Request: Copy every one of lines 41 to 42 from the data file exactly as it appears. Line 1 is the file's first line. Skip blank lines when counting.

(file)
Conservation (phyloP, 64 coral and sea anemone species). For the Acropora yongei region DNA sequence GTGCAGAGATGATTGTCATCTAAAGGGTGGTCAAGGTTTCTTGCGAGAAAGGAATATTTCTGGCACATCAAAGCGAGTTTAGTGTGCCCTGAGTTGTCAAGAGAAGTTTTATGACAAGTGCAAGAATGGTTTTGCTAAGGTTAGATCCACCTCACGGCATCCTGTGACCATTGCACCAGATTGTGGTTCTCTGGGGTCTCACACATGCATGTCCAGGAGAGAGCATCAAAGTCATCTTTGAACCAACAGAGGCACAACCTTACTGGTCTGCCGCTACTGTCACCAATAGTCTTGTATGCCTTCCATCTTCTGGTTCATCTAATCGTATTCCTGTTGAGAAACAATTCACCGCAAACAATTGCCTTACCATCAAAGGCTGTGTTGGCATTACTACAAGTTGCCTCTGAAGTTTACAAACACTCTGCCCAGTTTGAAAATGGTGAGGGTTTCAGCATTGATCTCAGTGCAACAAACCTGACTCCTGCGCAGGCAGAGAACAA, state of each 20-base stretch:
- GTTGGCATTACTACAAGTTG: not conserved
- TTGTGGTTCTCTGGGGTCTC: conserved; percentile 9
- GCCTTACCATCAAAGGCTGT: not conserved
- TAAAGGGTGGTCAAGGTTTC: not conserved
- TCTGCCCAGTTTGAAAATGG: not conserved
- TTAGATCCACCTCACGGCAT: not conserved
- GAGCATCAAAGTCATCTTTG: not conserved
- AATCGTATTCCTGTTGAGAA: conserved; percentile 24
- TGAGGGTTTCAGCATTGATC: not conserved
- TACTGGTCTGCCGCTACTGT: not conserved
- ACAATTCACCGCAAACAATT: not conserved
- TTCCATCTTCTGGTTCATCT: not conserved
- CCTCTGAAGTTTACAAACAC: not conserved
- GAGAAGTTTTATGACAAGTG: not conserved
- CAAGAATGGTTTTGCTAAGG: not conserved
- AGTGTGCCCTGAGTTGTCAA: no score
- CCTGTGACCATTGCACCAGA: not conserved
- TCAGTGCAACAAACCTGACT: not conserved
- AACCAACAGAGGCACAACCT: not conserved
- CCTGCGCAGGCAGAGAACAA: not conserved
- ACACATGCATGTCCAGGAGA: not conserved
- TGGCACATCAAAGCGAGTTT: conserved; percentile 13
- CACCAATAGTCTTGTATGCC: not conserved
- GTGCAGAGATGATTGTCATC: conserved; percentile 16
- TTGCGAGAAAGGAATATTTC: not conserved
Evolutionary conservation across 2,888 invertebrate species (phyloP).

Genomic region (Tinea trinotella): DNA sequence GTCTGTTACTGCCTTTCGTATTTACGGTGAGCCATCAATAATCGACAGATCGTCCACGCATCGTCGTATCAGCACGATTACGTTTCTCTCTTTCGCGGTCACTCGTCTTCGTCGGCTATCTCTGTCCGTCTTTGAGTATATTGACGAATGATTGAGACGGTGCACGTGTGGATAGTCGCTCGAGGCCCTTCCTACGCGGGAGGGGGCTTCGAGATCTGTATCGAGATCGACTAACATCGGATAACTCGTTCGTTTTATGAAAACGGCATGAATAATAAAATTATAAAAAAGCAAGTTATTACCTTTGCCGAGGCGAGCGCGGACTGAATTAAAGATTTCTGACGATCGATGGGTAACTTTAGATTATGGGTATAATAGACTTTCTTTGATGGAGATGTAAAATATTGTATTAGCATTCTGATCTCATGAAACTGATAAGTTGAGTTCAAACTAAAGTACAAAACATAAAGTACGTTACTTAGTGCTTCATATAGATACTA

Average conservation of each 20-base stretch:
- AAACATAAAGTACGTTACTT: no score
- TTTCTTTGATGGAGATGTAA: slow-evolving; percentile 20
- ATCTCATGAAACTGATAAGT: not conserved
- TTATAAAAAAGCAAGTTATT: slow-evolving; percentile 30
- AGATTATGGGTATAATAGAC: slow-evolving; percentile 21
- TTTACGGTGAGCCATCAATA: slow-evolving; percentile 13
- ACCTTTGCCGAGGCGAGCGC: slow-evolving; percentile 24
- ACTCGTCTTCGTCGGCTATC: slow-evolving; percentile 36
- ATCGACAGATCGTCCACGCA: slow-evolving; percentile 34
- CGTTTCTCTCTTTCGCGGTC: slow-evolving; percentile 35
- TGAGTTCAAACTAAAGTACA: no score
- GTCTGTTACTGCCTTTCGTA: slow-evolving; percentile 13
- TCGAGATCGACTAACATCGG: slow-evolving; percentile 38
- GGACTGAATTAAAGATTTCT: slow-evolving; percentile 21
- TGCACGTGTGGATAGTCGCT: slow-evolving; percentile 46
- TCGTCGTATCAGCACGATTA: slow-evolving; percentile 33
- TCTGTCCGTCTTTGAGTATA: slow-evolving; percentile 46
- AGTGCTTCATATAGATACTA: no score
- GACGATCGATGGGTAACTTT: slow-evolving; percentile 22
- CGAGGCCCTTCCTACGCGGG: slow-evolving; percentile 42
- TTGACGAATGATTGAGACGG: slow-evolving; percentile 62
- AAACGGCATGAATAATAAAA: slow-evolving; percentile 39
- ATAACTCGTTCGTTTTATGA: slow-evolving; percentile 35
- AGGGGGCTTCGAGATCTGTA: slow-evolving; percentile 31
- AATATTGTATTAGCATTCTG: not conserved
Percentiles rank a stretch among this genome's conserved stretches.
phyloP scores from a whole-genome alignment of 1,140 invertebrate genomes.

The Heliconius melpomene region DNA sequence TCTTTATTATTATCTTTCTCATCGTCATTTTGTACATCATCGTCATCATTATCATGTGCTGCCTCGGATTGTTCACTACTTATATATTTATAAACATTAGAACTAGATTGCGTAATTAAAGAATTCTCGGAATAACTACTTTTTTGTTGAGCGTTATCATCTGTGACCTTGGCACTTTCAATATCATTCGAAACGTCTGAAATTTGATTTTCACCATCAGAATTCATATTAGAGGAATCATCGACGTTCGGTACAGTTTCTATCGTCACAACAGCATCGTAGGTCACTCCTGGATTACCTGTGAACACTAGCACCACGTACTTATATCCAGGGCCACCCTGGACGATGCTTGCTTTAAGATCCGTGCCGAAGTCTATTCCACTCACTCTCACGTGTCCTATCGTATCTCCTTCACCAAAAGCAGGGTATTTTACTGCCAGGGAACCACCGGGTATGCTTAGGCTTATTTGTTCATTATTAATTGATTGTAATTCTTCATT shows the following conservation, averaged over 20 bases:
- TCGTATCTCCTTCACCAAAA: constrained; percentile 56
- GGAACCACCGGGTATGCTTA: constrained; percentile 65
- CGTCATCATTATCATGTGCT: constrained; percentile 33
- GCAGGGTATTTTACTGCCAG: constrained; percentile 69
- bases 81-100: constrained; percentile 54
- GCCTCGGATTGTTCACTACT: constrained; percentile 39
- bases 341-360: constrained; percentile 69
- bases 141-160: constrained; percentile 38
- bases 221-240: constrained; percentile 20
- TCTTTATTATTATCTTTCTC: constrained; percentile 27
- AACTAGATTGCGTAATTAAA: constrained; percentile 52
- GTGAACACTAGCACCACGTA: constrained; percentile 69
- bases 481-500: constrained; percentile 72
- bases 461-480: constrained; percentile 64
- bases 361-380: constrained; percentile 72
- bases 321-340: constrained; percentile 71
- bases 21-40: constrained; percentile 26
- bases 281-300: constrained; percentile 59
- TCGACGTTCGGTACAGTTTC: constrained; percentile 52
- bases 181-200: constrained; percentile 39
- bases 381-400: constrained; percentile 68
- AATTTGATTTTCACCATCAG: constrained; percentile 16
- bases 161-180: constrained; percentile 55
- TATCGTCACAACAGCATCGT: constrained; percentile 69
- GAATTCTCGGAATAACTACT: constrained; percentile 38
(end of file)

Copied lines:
- GTCTGTTACTGCCTTTCGTA: slow-evolving; percentile 13
- TCGAGATCGACTAACATCGG: slow-evolving; percentile 38